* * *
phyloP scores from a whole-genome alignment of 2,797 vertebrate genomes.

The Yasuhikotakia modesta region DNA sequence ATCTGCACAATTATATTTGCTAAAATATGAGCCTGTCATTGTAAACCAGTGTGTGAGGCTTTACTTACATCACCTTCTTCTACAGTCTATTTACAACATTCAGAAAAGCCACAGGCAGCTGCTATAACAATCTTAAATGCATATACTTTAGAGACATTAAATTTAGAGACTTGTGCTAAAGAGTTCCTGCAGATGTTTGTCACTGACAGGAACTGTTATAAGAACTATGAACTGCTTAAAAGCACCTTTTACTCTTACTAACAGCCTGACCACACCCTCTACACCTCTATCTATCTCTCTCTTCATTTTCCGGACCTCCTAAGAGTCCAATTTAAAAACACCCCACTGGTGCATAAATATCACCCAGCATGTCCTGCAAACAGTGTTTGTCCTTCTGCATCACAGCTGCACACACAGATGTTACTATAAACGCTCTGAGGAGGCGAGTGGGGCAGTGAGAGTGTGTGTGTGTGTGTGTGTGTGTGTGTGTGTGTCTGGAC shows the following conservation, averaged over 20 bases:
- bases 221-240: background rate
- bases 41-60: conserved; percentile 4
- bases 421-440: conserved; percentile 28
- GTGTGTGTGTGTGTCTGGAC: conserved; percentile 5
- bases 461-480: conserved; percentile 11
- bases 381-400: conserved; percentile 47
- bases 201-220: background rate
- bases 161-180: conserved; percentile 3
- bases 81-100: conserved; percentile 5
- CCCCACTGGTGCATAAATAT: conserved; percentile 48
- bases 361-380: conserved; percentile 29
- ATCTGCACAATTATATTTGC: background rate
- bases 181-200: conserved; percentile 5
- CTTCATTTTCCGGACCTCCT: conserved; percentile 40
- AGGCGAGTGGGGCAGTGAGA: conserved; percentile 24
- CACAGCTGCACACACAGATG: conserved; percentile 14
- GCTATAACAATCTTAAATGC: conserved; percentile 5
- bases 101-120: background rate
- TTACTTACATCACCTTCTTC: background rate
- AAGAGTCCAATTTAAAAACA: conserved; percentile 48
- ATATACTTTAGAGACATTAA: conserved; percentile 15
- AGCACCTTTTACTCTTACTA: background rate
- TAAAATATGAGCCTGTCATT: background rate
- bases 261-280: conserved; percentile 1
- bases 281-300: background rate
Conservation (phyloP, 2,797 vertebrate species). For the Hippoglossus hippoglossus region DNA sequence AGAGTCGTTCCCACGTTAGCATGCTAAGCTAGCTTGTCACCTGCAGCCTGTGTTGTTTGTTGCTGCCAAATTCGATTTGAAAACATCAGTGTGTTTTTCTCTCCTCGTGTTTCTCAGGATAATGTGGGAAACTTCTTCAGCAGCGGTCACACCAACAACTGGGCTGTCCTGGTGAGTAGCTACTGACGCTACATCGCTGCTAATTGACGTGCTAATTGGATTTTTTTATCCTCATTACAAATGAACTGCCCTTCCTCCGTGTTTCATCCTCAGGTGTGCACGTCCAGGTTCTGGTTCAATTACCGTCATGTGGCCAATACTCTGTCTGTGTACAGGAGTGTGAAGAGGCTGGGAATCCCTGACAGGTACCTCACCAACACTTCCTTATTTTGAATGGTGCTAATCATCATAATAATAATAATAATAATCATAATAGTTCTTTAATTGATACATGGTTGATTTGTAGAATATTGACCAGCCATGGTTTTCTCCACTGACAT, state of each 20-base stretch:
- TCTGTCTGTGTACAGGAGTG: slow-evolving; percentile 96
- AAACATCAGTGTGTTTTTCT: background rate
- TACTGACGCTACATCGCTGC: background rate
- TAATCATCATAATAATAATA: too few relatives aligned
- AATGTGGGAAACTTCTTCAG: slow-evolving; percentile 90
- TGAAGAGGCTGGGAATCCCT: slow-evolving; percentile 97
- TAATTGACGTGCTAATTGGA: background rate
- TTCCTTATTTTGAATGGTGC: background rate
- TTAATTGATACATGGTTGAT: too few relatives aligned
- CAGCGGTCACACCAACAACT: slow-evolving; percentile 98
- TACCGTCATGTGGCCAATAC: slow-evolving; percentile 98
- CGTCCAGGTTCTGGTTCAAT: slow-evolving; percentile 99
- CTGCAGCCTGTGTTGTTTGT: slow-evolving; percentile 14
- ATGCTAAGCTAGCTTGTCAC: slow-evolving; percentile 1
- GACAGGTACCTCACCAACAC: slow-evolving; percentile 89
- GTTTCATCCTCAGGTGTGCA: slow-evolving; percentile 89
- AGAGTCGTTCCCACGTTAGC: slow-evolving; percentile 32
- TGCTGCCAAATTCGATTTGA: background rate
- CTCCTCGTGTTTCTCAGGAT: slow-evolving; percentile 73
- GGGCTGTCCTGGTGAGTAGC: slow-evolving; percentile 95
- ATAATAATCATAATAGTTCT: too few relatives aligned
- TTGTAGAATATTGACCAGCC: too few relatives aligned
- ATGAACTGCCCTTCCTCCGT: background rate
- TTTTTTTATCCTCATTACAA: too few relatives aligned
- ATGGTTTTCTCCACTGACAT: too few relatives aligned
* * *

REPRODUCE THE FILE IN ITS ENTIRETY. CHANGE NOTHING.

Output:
phyloP scores from a whole-genome alignment of 2,797 vertebrate genomes.

The Yasuhikotakia modesta region DNA sequence ATCTGCACAATTATATTTGCTAAAATATGAGCCTGTCATTGTAAACCAGTGTGTGAGGCTTTACTTACATCACCTTCTTCTACAGTCTATTTACAACATTCAGAAAAGCCACAGGCAGCTGCTATAACAATCTTAAATGCATATACTTTAGAGACATTAAATTTAGAGACTTGTGCTAAAGAGTTCCTGCAGATGTTTGTCACTGACAGGAACTGTTATAAGAACTATGAACTGCTTAAAAGCACCTTTTACTCTTACTAACAGCCTGACCACACCCTCTACACCTCTATCTATCTCTCTCTTCATTTTCCGGACCTCCTAAGAGTCCAATTTAAAAACACCCCACTGGTGCATAAATATCACCCAGCATGTCCTGCAAACAGTGTTTGTCCTTCTGCATCACAGCTGCACACACAGATGTTACTATAAACGCTCTGAGGAGGCGAGTGGGGCAGTGAGAGTGTGTGTGTGTGTGTGTGTGTGTGTGTGTGTGTCTGGAC shows the following conservation, averaged over 20 bases:
- bases 221-240: background rate
- bases 41-60: conserved; percentile 4
- bases 421-440: conserved; percentile 28
- GTGTGTGTGTGTGTCTGGAC: conserved; percentile 5
- bases 461-480: conserved; percentile 11
- bases 381-400: conserved; percentile 47
- bases 201-220: background rate
- bases 161-180: conserved; percentile 3
- bases 81-100: conserved; percentile 5
- CCCCACTGGTGCATAAATAT: conserved; percentile 48
- bases 361-380: conserved; percentile 29
- ATCTGCACAATTATATTTGC: background rate
- bases 181-200: conserved; percentile 5
- CTTCATTTTCCGGACCTCCT: conserved; percentile 40
- AGGCGAGTGGGGCAGTGAGA: conserved; percentile 24
- CACAGCTGCACACACAGATG: conserved; percentile 14
- GCTATAACAATCTTAAATGC: conserved; percentile 5
- bases 101-120: background rate
- TTACTTACATCACCTTCTTC: background rate
- AAGAGTCCAATTTAAAAACA: conserved; percentile 48
- ATATACTTTAGAGACATTAA: conserved; percentile 15
- AGCACCTTTTACTCTTACTA: background rate
- TAAAATATGAGCCTGTCATT: background rate
- bases 261-280: conserved; percentile 1
- bases 281-300: background rate
Conservation (phyloP, 2,797 vertebrate species). For the Hippoglossus hippoglossus region DNA sequence AGAGTCGTTCCCACGTTAGCATGCTAAGCTAGCTTGTCACCTGCAGCCTGTGTTGTTTGTTGCTGCCAAATTCGATTTGAAAACATCAGTGTGTTTTTCTCTCCTCGTGTTTCTCAGGATAATGTGGGAAACTTCTTCAGCAGCGGTCACACCAACAACTGGGCTGTCCTGGTGAGTAGCTACTGACGCTACATCGCTGCTAATTGACGTGCTAATTGGATTTTTTTATCCTCATTACAAATGAACTGCCCTTCCTCCGTGTTTCATCCTCAGGTGTGCACGTCCAGGTTCTGGTTCAATTACCGTCATGTGGCCAATACTCTGTCTGTGTACAGGAGTGTGAAGAGGCTGGGAATCCCTGACAGGTACCTCACCAACACTTCCTTATTTTGAATGGTGCTAATCATCATAATAATAATAATAATAATCATAATAGTTCTTTAATTGATACATGGTTGATTTGTAGAATATTGACCAGCCATGGTTTTCTCCACTGACAT, state of each 20-base stretch:
- TCTGTCTGTGTACAGGAGTG: slow-evolving; percentile 96
- AAACATCAGTGTGTTTTTCT: background rate
- TACTGACGCTACATCGCTGC: background rate
- TAATCATCATAATAATAATA: too few relatives aligned
- AATGTGGGAAACTTCTTCAG: slow-evolving; percentile 90
- TGAAGAGGCTGGGAATCCCT: slow-evolving; percentile 97
- TAATTGACGTGCTAATTGGA: background rate
- TTCCTTATTTTGAATGGTGC: background rate
- TTAATTGATACATGGTTGAT: too few relatives aligned
- CAGCGGTCACACCAACAACT: slow-evolving; percentile 98
- TACCGTCATGTGGCCAATAC: slow-evolving; percentile 98
- CGTCCAGGTTCTGGTTCAAT: slow-evolving; percentile 99
- CTGCAGCCTGTGTTGTTTGT: slow-evolving; percentile 14
- ATGCTAAGCTAGCTTGTCAC: slow-evolving; percentile 1
- GACAGGTACCTCACCAACAC: slow-evolving; percentile 89
- GTTTCATCCTCAGGTGTGCA: slow-evolving; percentile 89
- AGAGTCGTTCCCACGTTAGC: slow-evolving; percentile 32
- TGCTGCCAAATTCGATTTGA: background rate
- CTCCTCGTGTTTCTCAGGAT: slow-evolving; percentile 73
- GGGCTGTCCTGGTGAGTAGC: slow-evolving; percentile 95
- ATAATAATCATAATAGTTCT: too few relatives aligned
- TTGTAGAATATTGACCAGCC: too few relatives aligned
- ATGAACTGCCCTTCCTCCGT: background rate
- TTTTTTTATCCTCATTACAA: too few relatives aligned
- ATGGTTTTCTCCACTGACAT: too few relatives aligned